Over Christmas, while I was in southern california visiting my parents, I read an article by Lisa Roberts on the Healing Power of Nature.
Nature is a cure-all for human physical and emotional ills, almost. It can “quite the mind, boost creativity and self-esteem, and lead to an acceptance of self and spiritual connection.” And of course, usually when you’re in nature, you’re going to move your body more, and exercise increases endorphins and general health.
“Researchers are just beginning to learn that people are greatly influenced by green.
Dr. Frances Kuo, director of the University of Illinois’ Human-Environment Research Laboratory, says studies in Chicago’s inner-city neighborhoods have suggested that even meager trees and grass can lessen violence and promote a feeling of safety and the formation of social ties.”
Other studies found that children with ADD got better after being in nature and that workers with a view of nature were less stressed and bored.
I think what got me thinking especially was the discussion of how nature-time influences children (camping trips, berry-picking, that kind of thing). We did a lot of that when I was a kid. We went out in an RV (my Dad worked for a RV company and he drove RVs home on the weekend), so okay okay it wasn’t “real” camping, but it got me out into nature. A lot.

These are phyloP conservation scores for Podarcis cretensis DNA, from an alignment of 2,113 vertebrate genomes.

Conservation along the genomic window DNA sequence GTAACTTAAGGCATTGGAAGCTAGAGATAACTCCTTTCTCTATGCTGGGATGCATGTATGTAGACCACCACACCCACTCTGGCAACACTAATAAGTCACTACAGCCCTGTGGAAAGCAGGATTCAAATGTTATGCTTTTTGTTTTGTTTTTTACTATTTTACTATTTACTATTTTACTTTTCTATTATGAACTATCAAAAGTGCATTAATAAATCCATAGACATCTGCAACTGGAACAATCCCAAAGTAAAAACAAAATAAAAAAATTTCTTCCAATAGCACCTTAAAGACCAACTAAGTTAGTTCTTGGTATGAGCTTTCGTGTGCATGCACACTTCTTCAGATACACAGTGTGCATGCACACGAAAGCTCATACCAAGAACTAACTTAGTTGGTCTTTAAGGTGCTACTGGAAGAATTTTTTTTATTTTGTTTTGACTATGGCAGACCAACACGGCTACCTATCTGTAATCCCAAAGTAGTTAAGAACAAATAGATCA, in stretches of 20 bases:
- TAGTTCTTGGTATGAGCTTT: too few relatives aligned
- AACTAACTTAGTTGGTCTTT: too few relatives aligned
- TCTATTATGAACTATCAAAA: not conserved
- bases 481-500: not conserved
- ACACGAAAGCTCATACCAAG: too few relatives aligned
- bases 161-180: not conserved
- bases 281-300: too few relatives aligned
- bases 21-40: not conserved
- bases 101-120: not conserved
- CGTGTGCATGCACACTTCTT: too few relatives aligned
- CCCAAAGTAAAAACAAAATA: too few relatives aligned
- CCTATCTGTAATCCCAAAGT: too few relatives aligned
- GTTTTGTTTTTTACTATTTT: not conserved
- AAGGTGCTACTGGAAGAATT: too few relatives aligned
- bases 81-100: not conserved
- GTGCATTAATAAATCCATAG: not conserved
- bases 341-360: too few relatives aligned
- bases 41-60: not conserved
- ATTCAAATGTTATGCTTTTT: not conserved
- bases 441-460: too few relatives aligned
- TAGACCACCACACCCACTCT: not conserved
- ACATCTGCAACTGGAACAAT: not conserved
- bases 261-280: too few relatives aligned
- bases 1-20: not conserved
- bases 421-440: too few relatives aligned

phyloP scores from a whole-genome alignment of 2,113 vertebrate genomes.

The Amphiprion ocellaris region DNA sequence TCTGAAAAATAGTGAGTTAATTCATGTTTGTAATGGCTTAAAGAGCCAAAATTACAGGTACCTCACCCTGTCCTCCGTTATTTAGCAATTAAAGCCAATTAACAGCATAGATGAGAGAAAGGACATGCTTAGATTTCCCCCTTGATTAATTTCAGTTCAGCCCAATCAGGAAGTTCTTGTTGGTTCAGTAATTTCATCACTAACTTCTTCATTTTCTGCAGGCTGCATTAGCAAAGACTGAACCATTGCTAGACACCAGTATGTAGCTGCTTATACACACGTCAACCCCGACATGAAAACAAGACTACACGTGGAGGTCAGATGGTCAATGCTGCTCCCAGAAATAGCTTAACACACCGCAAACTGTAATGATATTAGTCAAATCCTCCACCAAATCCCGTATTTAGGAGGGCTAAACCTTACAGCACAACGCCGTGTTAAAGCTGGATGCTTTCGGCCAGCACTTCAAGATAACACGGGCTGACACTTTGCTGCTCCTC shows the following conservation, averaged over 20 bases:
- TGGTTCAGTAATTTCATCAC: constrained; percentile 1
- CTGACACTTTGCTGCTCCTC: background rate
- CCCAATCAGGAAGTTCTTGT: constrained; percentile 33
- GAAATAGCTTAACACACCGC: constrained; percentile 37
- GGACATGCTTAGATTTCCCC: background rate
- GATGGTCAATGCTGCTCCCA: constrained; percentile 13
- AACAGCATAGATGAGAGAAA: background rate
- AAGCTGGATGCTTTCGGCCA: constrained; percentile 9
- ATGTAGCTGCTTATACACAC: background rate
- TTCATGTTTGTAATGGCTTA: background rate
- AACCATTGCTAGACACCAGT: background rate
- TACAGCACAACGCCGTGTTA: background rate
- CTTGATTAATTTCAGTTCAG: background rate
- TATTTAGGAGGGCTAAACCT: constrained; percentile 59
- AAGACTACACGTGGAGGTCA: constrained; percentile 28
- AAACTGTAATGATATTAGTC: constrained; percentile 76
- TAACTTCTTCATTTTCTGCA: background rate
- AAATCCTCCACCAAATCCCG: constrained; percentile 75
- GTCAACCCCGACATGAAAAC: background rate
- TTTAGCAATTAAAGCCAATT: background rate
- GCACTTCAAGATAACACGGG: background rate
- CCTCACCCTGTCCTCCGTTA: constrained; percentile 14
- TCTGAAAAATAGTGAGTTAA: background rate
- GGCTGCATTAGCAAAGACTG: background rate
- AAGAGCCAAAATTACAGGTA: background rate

But according to Richard Louy, “these free-rein childhoods recalled by … baby boomers [I’m just old enough to meet that qualification] are now more of an exception than a rule.” He refers to “Nature-Deficit Disorder.”
I hadn’t thought at all about what those nature-times were doing to my psyche. I would go out and wonder around and explore by myself. I loved doing that. I remember arriving for my first summer at a Girl Scout summer camp and I almost considered asking to go home when I found out that the counselors wouldn’t allow me to go off an explore by myself (that camp later became one of the best experiences of my life from age 14 to 19).
Anyway, this guy — Richard Louy — wrote a book on “nature-deficit disorder” and he says that nature “serves as a blank slate upon which a child draws and reinterprets the culture’s fantasies. Nature inspires creativity in a child by demanding visualization and the full use of the senses…. In nature, a child finds freedom, fantasy and privacy: a place distant from the adult world, a separate peace.”
Interesting. And I believe it. I did a lot of musing when I was out in nature by myself. It had to have helped me develop my sense of self. Interesting.
Now, is there some way to use this insight in the teaching of writing? We emphasize collaboration. Maybe we need to also emphasize solitary nature-surrounded musing/writing. Or ??